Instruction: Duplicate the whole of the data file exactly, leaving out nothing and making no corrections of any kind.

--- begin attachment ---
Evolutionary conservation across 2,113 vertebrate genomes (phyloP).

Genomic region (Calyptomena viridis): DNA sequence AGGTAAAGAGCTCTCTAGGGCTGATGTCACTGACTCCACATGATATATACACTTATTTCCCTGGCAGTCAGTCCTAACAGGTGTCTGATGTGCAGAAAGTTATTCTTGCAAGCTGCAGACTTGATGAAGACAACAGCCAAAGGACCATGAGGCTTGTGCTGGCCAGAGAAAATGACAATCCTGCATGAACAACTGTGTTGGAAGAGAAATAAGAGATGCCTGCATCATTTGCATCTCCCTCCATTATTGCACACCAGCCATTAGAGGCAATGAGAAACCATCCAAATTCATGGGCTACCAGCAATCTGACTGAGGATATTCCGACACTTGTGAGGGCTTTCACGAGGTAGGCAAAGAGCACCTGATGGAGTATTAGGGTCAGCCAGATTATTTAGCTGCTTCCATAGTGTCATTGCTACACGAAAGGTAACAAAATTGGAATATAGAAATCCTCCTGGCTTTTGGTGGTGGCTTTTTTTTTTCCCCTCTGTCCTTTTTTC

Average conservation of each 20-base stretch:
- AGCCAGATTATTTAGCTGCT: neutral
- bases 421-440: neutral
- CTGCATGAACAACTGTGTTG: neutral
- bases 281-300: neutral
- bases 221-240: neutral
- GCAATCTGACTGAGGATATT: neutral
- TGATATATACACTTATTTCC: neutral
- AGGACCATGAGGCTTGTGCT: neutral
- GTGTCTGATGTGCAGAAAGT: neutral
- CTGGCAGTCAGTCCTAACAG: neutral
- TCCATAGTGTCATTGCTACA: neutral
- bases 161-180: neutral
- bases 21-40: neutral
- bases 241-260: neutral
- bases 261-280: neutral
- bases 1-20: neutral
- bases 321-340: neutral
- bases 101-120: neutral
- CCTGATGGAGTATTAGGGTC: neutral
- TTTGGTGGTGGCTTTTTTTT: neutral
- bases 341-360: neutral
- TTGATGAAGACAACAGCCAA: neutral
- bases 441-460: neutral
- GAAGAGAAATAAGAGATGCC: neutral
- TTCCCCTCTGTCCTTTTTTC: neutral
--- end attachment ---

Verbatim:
Evolutionary conservation across 2,113 vertebrate genomes (phyloP).

Genomic region (Calyptomena viridis): DNA sequence AGGTAAAGAGCTCTCTAGGGCTGATGTCACTGACTCCACATGATATATACACTTATTTCCCTGGCAGTCAGTCCTAACAGGTGTCTGATGTGCAGAAAGTTATTCTTGCAAGCTGCAGACTTGATGAAGACAACAGCCAAAGGACCATGAGGCTTGTGCTGGCCAGAGAAAATGACAATCCTGCATGAACAACTGTGTTGGAAGAGAAATAAGAGATGCCTGCATCATTTGCATCTCCCTCCATTATTGCACACCAGCCATTAGAGGCAATGAGAAACCATCCAAATTCATGGGCTACCAGCAATCTGACTGAGGATATTCCGACACTTGTGAGGGCTTTCACGAGGTAGGCAAAGAGCACCTGATGGAGTATTAGGGTCAGCCAGATTATTTAGCTGCTTCCATAGTGTCATTGCTACACGAAAGGTAACAAAATTGGAATATAGAAATCCTCCTGGCTTTTGGTGGTGGCTTTTTTTTTTCCCCTCTGTCCTTTTTTC

Average conservation of each 20-base stretch:
- AGCCAGATTATTTAGCTGCT: neutral
- bases 421-440: neutral
- CTGCATGAACAACTGTGTTG: neutral
- bases 281-300: neutral
- bases 221-240: neutral
- GCAATCTGACTGAGGATATT: neutral
- TGATATATACACTTATTTCC: neutral
- AGGACCATGAGGCTTGTGCT: neutral
- GTGTCTGATGTGCAGAAAGT: neutral
- CTGGCAGTCAGTCCTAACAG: neutral
- TCCATAGTGTCATTGCTACA: neutral
- bases 161-180: neutral
- bases 21-40: neutral
- bases 241-260: neutral
- bases 261-280: neutral
- bases 1-20: neutral
- bases 321-340: neutral
- bases 101-120: neutral
- CCTGATGGAGTATTAGGGTC: neutral
- TTTGGTGGTGGCTTTTTTTT: neutral
- bases 341-360: neutral
- TTGATGAAGACAACAGCCAA: neutral
- bases 441-460: neutral
- GAAGAGAAATAAGAGATGCC: neutral
- TTCCCCTCTGTCCTTTTTTC: neutral